Now butter is an animal fat, but it contains some water, so that affects it weight, fat content and calories for the volume measurement of one tablespoon. A tablespoon of butter weighs 14g and has 100 calories. It has 11.4 g of total fat, and of that 63% is saturated fat, 25% is monounsaturated fat and 4% is polyunsaturated fat. Total Omega-3's are 44.1mg and the total Omega-6's are 382mg. One tablespoon of butter also contains 7% of your daily Vitamin A intake, 2% of your daily Vitamin E intake, and 1% of your Vitamin K intake.

Shortening, the hydrogenated vegetable oil that was created to replace lard has been found to be really really bad for us. Even the government recommends that the daily intake for transfat be ZERO. Even though everyone for decades told us margarine was better for us than butter, they were all wrong. We are still wrong about something and we just don't know it yet, I am sure of it. But let's look at the stats, shall we? One tbsp of shortening weighs in at 12 g and has 113 calories. One tbsp also has 13 grams of fat, of which 25% is saturated fat, 42% is monounsaturated fat, 28% is polyunsaturated fat and 13% is trans fat. Total Omega-3's are 240mg and total Omega-6's are 3343mg. One tbsp of shortening will give you 6.8% of your daily Vitamin K intake.

And lastly we have arrived at lard. Take a look at what I found. One tablespoon of lard weighs in at 12g and has 115 calories. One tbsp of lard has 13 grams of total fat, 39% of which is saturated fat, 45% is monounsaturated fat and 11% is polyunsaturated fat. It's total Omega-3's are 128mg and total Omega-6's are 1300mg. One tbsp of lard will also give you 6.3mg of choline, the same compound in egg yolks.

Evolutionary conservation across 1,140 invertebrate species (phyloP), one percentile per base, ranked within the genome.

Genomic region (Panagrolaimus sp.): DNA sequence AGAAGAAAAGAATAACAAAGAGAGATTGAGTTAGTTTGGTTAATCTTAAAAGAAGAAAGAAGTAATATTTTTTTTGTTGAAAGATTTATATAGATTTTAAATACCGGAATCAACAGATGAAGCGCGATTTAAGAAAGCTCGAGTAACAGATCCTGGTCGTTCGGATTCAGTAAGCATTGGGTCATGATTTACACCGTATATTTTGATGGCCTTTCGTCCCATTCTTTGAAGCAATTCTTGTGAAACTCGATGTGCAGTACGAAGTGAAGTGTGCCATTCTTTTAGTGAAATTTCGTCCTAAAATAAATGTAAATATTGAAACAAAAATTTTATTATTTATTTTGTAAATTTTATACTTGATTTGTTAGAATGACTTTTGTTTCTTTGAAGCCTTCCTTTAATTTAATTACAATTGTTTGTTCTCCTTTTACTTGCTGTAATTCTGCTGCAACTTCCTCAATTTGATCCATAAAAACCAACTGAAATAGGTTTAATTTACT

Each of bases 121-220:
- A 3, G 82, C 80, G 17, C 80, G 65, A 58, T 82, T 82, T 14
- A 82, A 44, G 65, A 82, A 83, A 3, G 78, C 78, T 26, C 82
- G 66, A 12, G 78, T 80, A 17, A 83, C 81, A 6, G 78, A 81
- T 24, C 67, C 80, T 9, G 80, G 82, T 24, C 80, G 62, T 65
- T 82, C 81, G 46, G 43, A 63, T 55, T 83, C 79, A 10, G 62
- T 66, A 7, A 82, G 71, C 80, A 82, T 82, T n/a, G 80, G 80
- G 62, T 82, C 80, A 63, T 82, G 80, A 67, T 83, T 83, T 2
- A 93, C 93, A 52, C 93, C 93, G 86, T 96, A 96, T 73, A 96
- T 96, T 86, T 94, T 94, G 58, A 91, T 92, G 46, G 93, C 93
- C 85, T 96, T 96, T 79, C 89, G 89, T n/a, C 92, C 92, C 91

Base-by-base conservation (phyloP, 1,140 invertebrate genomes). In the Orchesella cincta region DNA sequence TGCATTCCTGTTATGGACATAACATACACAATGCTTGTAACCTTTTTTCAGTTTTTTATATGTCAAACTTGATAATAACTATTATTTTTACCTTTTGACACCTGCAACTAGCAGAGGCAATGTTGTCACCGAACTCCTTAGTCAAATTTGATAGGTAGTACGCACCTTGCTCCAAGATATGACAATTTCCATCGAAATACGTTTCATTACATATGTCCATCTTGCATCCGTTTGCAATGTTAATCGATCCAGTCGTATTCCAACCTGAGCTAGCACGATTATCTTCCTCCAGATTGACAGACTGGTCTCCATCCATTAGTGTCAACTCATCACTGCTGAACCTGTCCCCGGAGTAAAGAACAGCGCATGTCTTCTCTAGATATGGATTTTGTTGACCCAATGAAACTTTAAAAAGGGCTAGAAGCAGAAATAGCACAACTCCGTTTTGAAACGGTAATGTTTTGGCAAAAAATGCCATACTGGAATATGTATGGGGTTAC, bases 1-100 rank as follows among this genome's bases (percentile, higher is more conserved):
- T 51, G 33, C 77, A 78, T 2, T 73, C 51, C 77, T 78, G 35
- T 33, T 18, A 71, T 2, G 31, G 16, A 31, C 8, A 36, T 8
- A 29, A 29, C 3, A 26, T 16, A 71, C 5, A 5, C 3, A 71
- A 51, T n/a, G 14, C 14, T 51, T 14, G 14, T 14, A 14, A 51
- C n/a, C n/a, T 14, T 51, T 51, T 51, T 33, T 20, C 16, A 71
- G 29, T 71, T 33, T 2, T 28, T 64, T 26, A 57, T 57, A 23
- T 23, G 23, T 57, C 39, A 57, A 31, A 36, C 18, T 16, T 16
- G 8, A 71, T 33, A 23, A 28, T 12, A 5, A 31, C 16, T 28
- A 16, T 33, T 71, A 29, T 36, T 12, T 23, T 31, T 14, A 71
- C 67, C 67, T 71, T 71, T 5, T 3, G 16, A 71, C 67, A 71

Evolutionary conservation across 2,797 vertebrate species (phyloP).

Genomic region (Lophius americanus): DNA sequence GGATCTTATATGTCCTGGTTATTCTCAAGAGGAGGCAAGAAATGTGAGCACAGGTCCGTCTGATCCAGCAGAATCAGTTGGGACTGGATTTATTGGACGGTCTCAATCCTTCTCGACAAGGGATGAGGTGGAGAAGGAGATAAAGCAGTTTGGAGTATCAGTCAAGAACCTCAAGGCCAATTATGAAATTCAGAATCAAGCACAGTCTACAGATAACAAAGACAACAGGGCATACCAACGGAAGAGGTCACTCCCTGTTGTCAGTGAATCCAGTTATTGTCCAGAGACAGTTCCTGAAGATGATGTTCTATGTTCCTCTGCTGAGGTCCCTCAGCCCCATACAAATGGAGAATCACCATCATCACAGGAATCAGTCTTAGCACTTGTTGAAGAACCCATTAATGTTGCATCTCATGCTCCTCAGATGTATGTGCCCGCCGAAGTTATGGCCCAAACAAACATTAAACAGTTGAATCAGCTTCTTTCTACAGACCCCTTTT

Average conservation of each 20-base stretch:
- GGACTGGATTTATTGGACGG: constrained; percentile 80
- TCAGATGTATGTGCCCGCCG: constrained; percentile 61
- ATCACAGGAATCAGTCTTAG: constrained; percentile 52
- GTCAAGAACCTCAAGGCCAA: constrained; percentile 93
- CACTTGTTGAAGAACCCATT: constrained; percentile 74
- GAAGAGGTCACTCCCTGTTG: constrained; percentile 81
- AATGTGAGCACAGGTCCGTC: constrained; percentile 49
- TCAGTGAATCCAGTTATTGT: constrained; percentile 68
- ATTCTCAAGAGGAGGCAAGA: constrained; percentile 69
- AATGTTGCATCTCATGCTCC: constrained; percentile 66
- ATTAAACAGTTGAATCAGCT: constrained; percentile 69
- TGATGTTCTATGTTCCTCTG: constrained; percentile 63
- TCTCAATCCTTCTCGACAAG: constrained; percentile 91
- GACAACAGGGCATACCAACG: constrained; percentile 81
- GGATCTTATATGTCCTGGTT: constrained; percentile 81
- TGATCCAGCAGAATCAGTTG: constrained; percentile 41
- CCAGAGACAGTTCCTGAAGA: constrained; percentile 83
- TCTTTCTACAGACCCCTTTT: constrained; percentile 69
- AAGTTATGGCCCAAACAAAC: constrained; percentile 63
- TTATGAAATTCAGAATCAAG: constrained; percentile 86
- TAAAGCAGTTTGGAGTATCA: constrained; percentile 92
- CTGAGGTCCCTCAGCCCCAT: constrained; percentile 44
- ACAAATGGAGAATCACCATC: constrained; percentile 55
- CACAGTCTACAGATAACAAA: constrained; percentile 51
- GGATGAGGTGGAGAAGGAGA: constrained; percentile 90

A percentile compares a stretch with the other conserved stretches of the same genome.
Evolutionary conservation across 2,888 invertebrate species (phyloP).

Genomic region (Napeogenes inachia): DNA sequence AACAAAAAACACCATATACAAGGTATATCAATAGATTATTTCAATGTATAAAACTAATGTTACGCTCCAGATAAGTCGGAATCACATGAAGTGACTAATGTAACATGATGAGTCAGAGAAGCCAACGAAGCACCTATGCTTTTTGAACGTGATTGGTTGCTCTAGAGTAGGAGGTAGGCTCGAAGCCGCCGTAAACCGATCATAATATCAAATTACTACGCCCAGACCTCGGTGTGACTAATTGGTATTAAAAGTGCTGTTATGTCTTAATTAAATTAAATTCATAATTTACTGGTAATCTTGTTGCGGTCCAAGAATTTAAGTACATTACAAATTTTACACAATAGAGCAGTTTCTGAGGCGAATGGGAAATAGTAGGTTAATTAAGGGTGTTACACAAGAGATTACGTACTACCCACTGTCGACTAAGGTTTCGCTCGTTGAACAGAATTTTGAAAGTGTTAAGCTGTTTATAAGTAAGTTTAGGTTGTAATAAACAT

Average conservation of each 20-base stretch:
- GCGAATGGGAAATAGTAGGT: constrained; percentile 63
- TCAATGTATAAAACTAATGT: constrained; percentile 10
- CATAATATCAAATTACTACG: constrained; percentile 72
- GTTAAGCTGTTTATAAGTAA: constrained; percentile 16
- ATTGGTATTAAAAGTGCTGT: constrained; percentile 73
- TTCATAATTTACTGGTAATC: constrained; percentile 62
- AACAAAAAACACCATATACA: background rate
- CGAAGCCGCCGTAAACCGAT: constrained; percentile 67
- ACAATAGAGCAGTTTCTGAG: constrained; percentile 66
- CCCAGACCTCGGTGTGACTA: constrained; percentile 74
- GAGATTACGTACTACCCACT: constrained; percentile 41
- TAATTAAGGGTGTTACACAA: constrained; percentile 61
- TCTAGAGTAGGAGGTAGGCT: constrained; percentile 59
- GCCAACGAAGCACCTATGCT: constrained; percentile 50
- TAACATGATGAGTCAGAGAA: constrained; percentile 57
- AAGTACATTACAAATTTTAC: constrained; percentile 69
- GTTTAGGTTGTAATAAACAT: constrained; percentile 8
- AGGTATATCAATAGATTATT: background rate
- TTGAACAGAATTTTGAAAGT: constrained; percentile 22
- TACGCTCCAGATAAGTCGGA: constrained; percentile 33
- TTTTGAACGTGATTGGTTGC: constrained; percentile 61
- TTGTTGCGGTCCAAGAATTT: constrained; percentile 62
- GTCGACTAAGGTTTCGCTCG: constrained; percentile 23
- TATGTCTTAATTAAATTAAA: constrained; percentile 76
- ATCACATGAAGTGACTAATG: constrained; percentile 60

Now I didn't list out all these stats to help you find the ONE item which is the best for you. That would suggest that I think that eating the same thing day after day is good for you! No, a body needs variety, and a body needs different kinds and sources of fats. But I prefer the ones found unprocessed in nature, like butter, basic pressed olive or peanut oil and lard. So what did I take away from all these stats? First-all of these fats have some saturated fat in them. Although modern nutritionism has made saturated fats out to be so bad, even oh-so-holy olive oil does contain some saturated fat. Secondly-lard is made from primarily UNsaturated fats (the good kind). And lastly-lard is lower in saturated fat than butter.

I also like the idea that lard is a natural fat. We began domesticating pigs in around 7000BC. There is no doubt in my mind that we have evolved to eat them and their fat. Humans have been eating it for thousands of years. We have been eating corn oil and shortening for less than one hundred years and they require really aggressive processing. We also know that at least one of those two foods we have managed to really screw up by creating trans fatty acids. So when it comes to fat, I like to keep to a couple rules. First off, I don't fry at home. Deep frying is too difficult and creates alot of (expensive) waste. I am eating less and less of this delicious food group even at restaurants, but here's to my health! Also, I will eat natural fats, but I like to make sure that my food doesn't taste greasy. At least then I know that the amount of fat is within balance and I am probably not eating too much. And lastly, the French would say "je n'est pas faim". Roughly translated it means "I do not have hunger". I try to stop eating when I no longer have hunger, rather than waiting until I am full (it is a really different perspective, no?). These are the ways that I can have my butter and my lard without too much guilt and no pooch hangin' over the skinny jeans.

And now that I have that cleared up, I think I am going to go make a pie crust.

1 comment:

  1. Maybe no one has commented because we all agree with you or at least see your point?? I often want to comment on your blog but then I realize that my comment is exactly the same as something that has already been said, or else whatever I have to say is just fluff. But fluff comments are good too, right?
    I have not tried using lard in cooking yet, but am not opposed to it, if I could find rendered lard somewhere. I only work part-time right now, but sometimes it is nice to pay a little extra to have someone else do the work. (Of course, that kind of thinking is part of why my mom's generation stopped canning their own foods . . .)